Admission to one of the following programmes is required:
MA Philosophy 60 EC: specialisation Philosophy of Knowledge
MA Philosophy 120 EC: specialisation Philosophy of Natural Sciences
MA Philosophy 120 EC: specialisation Philosophy of Psychology
Emotion is traditionally viewed as the enemy of cognition and rationality: one is supposed to suppress emotion in order to reason correctly. Is this view adequate? Recent research has shown that the contribution of emotion is crucial to taking sound decisions in practical situations. This holds especially in situations of ambiguity, incomplete information, and priority conflicts. In such circumstances, taking decisions on the basis of “gut feelings” or emotions is not a sign of irrationality, but often the only practical way to proceed. The new understanding of emotion has important implications for philosophical models of cognition, rationality, and especially science: emotion is revealed as playing an ineliminable role in scientific work. This course studies the new cognitivist view of emotion and its philosophical implications for our conception of rationality and knowledge.
A student who has successfully completed this course will have knowledge of and insight into:
recent historical developments in the philosophy of cognition and emotion and main currents of thought in this area;
theories of and approaches to the place of emotion in moral reasoning;
theories of and approaches to the relation between emotion and scientific practice;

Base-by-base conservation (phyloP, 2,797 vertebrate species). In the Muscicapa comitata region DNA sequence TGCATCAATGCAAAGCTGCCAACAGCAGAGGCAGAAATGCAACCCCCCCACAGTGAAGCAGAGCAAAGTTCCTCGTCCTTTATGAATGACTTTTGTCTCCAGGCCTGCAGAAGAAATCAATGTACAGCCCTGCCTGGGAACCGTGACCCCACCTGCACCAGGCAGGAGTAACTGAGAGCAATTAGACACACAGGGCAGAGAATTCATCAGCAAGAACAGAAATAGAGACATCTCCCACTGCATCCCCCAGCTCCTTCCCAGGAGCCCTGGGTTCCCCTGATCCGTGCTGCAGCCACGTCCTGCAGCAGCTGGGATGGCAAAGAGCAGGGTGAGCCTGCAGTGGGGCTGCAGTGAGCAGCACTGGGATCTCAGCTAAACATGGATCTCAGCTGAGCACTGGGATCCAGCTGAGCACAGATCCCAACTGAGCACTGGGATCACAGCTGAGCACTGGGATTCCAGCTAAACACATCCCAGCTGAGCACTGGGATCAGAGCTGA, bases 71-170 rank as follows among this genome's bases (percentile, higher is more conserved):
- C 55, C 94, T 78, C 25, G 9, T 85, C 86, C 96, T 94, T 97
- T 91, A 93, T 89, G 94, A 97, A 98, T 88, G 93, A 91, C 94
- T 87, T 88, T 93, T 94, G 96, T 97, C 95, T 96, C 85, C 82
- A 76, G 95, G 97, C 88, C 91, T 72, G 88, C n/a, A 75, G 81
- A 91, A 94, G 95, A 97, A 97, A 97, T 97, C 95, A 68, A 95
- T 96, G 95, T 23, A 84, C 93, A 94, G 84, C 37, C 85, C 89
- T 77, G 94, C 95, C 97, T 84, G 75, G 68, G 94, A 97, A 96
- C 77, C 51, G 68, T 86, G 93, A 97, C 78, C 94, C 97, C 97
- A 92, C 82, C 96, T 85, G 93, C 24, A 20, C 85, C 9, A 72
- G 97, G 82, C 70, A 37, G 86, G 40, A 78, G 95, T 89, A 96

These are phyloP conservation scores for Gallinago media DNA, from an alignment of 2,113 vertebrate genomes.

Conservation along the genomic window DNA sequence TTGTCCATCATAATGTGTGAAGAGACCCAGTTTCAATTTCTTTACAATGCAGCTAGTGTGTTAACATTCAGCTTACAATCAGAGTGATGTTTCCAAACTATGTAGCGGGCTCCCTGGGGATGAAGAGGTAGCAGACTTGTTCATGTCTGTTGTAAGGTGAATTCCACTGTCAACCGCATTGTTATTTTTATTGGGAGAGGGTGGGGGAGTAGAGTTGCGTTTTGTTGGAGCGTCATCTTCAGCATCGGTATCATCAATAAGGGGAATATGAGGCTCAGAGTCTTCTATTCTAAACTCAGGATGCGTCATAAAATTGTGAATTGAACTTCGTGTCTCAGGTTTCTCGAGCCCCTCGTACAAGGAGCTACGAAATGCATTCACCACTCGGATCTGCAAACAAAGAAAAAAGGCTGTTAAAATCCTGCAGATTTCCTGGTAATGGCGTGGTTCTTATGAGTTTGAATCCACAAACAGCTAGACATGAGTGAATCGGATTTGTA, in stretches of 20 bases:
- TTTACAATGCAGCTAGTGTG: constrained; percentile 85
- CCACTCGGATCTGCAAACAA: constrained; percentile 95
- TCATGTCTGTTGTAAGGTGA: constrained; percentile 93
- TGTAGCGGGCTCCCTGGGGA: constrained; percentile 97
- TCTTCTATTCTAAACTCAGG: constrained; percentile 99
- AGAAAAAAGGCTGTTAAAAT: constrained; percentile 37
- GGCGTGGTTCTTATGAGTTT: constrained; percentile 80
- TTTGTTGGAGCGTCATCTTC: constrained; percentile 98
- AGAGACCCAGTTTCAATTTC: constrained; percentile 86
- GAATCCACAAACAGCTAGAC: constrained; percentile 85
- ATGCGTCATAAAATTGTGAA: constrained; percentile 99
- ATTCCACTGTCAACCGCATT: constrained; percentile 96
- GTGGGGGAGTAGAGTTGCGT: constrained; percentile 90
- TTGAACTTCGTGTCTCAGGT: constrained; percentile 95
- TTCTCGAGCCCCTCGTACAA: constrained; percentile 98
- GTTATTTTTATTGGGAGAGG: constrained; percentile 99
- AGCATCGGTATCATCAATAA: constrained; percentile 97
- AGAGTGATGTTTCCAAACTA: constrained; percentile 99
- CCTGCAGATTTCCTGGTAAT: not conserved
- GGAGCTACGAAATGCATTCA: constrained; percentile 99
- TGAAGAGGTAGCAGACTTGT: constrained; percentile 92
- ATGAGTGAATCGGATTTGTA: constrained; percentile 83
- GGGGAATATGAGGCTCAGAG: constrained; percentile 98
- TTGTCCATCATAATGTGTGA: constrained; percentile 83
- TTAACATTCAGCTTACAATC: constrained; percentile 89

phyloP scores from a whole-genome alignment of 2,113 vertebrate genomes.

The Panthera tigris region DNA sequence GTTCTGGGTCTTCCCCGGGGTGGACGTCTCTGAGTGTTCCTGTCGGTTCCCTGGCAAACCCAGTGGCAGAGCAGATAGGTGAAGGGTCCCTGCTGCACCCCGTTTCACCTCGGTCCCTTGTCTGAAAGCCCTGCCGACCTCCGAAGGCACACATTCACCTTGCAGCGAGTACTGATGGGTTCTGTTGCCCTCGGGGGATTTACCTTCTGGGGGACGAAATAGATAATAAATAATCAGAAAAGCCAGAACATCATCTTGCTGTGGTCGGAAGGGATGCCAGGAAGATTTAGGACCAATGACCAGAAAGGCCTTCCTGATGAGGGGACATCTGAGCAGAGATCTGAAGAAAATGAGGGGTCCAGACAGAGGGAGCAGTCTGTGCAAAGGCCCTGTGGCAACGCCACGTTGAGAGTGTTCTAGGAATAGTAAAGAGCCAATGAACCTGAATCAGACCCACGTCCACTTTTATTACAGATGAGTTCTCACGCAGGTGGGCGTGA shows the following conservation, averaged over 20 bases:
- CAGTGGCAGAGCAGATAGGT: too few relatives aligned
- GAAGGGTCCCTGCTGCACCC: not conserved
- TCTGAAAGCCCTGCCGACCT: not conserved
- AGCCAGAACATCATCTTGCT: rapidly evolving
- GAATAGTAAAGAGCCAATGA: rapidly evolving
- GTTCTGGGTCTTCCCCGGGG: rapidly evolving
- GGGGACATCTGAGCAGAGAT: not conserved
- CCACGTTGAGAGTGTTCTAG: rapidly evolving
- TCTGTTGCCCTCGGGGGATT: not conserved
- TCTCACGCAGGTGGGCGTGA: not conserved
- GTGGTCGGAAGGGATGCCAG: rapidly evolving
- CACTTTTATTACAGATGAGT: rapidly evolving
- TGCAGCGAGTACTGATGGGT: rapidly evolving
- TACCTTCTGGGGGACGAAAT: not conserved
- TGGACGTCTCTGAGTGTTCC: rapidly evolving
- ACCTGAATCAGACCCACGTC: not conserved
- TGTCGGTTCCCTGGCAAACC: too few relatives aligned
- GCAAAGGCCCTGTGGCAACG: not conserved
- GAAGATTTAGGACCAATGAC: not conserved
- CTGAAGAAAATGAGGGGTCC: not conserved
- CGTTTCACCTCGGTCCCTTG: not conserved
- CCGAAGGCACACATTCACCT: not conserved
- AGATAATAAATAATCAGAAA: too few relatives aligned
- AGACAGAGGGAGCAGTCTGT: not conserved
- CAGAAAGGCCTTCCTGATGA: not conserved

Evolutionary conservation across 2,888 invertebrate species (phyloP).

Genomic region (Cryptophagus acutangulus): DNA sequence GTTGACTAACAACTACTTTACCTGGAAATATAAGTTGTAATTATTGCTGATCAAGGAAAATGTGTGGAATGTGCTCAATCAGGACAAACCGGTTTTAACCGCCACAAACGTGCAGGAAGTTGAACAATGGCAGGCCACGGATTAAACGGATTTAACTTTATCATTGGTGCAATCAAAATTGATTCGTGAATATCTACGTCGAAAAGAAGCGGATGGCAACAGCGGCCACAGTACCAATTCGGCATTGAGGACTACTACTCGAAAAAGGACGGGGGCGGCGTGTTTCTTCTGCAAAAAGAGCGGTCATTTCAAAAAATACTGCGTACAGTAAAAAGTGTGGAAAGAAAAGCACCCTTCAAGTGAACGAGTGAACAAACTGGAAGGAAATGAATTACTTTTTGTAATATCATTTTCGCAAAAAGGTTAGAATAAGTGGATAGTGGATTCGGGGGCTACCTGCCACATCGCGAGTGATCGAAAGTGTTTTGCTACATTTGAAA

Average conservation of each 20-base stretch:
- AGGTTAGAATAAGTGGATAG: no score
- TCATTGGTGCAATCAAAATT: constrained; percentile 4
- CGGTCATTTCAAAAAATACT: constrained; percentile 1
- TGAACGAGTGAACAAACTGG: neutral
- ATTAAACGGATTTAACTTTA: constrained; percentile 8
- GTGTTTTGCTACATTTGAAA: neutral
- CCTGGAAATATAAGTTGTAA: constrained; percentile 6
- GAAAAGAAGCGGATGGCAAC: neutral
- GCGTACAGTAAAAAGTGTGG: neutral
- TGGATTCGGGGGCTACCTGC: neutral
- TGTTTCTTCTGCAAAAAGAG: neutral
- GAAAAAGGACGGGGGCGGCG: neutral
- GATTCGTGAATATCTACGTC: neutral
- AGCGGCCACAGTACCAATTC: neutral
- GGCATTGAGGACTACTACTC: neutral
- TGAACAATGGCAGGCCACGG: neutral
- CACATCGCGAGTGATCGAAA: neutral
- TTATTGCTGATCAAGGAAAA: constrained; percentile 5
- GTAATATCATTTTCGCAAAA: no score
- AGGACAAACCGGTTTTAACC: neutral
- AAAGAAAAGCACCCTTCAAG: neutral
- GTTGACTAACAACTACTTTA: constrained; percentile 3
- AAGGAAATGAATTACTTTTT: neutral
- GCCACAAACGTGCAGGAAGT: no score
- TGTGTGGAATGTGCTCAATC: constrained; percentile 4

lineaments of psychology of science.
A student who has successfully completed this course will be able to:
discuss and evaluate standpoints on the relation between emotion, cognition, and rationality;
provide and discuss examples of the incidence of emotion in scientific practice;
formulate a viewpoint on these issues and il;lustrate and support it in oral presentations and in writing.
The timetables are available through MyTimetable.
Mode of instruction
Class attendance is required.
Oral class presentation;
Written research proposal and class presentation of it;
Final written paper.
The final mark for the course is established by determination of the weighted average of several subtests:
Oral class presentation: 15% of the grade;
Written research proposal and class presentation of it: 20% of the grade;
Final written paper: 65% of the grade.
A student admitted to the resit will write a final paper (100% of the grade).
Students who have obtained a satisfactory overall grade for the first examination cannot take the resit.
Inspection and feedback
How and when an exam review will take place will be disclosed together with the publication of the exam results at the latest. If a student requests a review within 30 days after publication of the exam results, an exam review will have to be organized.
Prescribed literature available online. A reading list will be made available at the beginning of the course.
Registration Studeren à la carte and Contractonderwijs
For substantive questions, contact the lecturer listed in the information bar at the right hand side of the page.
For questions about enrolment, admission, etc., contact the Education Administration Office Huizinga